Many of us argued that the divisions between straight and gay were fostered by the ruling class, who benefit from our oppression. So gay and straight can and should unite to fight for a society in which everyone was sexually liberated and the gender stereotypes of woman and man would be overthrown. To do this we needed a mass revolution.

However, as the movement spread around the world it opened up a space into which less radical forces also moved. Within a few short years the radicalism of the liberation movement was under challenge. More right wing activists argued that discrimination against people on the basis of sexual orientation has nothing to do with capitalism. They insisted that all straights are the enemy.

Gradually more conservative forces gained in numbers and influence as the radicalism ebbed. Activists were demoralised as the hopes for revolution faded under the hammer blows of neoliberalism and reactionary campaigns against the gains of the movements of the 1970s.

For instance it is much easier to be “out” today then in 1969 as many of the worst forms of discrimination have been struck from the law books. And so individuals who would never have risked their cushy positions as business people, politicians, academics, lawyers and the like by coming out of the closet in the 1960s, now feel there is little risk. As the overall political climate has moved to the right, many of these respectable layers have gained prominence and influence among those still campaigning for LGBTI rights.

There is now a whole pink economy in which workers are often under pressure to work for worse conditions than other workers because they should care about the survival of a pink business. The idea that all LGBTI people have something in common, and opposed to “straights”, adds to this pressure, giving LGBTI bosses a licence to make unreasonable demands on those they exploit. Instead of sexual liberation, we have super-exploitation in the name of LGBTI rights.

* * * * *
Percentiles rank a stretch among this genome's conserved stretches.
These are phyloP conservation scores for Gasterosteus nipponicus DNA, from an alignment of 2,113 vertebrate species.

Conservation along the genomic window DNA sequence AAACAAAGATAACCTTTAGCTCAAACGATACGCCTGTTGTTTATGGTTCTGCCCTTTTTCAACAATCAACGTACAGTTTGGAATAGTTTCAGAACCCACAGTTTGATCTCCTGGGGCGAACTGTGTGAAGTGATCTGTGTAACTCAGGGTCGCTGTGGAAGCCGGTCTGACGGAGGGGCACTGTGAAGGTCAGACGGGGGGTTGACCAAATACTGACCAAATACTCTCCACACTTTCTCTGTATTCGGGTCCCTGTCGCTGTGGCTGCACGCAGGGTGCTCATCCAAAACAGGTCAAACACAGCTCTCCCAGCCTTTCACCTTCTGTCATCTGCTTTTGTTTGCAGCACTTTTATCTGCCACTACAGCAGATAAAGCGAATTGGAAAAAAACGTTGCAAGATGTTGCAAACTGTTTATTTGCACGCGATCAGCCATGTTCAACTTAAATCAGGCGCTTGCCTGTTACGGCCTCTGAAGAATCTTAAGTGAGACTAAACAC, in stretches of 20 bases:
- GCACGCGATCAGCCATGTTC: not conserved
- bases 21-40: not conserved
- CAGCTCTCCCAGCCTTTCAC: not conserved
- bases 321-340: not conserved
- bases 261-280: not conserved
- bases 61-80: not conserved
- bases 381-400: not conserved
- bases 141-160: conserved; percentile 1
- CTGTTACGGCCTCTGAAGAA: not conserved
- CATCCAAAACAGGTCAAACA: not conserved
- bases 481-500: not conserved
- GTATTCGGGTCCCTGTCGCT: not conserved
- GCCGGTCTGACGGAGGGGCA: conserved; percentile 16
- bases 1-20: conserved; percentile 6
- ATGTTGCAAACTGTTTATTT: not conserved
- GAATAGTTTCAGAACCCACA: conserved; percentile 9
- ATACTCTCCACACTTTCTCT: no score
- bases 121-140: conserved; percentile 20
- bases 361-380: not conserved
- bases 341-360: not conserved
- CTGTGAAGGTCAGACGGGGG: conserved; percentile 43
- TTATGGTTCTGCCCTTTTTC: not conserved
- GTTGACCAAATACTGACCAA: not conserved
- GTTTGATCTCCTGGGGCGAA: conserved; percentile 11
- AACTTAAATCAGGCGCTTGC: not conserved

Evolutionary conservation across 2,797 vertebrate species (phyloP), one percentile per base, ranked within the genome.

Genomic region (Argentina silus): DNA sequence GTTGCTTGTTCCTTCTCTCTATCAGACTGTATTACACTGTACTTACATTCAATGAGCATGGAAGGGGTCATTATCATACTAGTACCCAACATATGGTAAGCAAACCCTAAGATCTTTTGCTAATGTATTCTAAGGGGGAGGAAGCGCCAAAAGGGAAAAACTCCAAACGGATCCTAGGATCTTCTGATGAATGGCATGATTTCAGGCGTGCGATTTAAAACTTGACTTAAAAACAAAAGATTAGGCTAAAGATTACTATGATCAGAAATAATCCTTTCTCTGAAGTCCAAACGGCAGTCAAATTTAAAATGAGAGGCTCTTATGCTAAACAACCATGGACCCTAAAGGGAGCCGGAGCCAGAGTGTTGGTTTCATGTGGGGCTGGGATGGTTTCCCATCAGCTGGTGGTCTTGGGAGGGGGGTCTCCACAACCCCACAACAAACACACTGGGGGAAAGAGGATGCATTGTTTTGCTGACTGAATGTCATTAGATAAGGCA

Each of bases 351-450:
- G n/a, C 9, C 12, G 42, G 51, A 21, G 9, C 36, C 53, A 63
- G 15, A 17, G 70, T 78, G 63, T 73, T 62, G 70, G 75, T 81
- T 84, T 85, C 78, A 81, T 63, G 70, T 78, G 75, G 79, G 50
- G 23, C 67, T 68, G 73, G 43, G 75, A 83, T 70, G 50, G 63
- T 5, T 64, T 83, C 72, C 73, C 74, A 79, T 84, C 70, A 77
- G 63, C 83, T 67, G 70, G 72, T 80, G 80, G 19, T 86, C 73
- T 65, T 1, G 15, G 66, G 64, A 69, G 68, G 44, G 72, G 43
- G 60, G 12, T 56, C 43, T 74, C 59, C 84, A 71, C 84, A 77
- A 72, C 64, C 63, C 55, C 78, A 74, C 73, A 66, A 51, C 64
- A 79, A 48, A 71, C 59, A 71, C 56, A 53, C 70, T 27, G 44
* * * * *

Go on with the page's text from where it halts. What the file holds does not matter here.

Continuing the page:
So while many LGBTI people are pleased to have bars in which they can socialise and not feel threatened, and anti-discrimination laws protect us to some degree, it’s a long road from here to the actual sexual liberation we campaigned for the in 1970s.

Homophobic attacks are still all too common. Same-sex love is rarely discussed in schools in ways that encourage students to be open about their sexuality. Same-sex couples in popular culture are still usually treated as something to comment on, not simply part of everyday life. So suicides by LGBTI youth continue at horrific levels.

These youths, and workers who still feel they will be victimised by bosses if they’re open about their sexuality, do not have expensive clubs to which they can retreat, they’re not flush with money to live a life sheltered by wealth and privilege. Only small numbers even have much access to the bars of the gay ghettos.

Like the whole of capitalist society, LGBTI people are fundamentally divided by class. So there can be no unity just on the basis of sexual preference.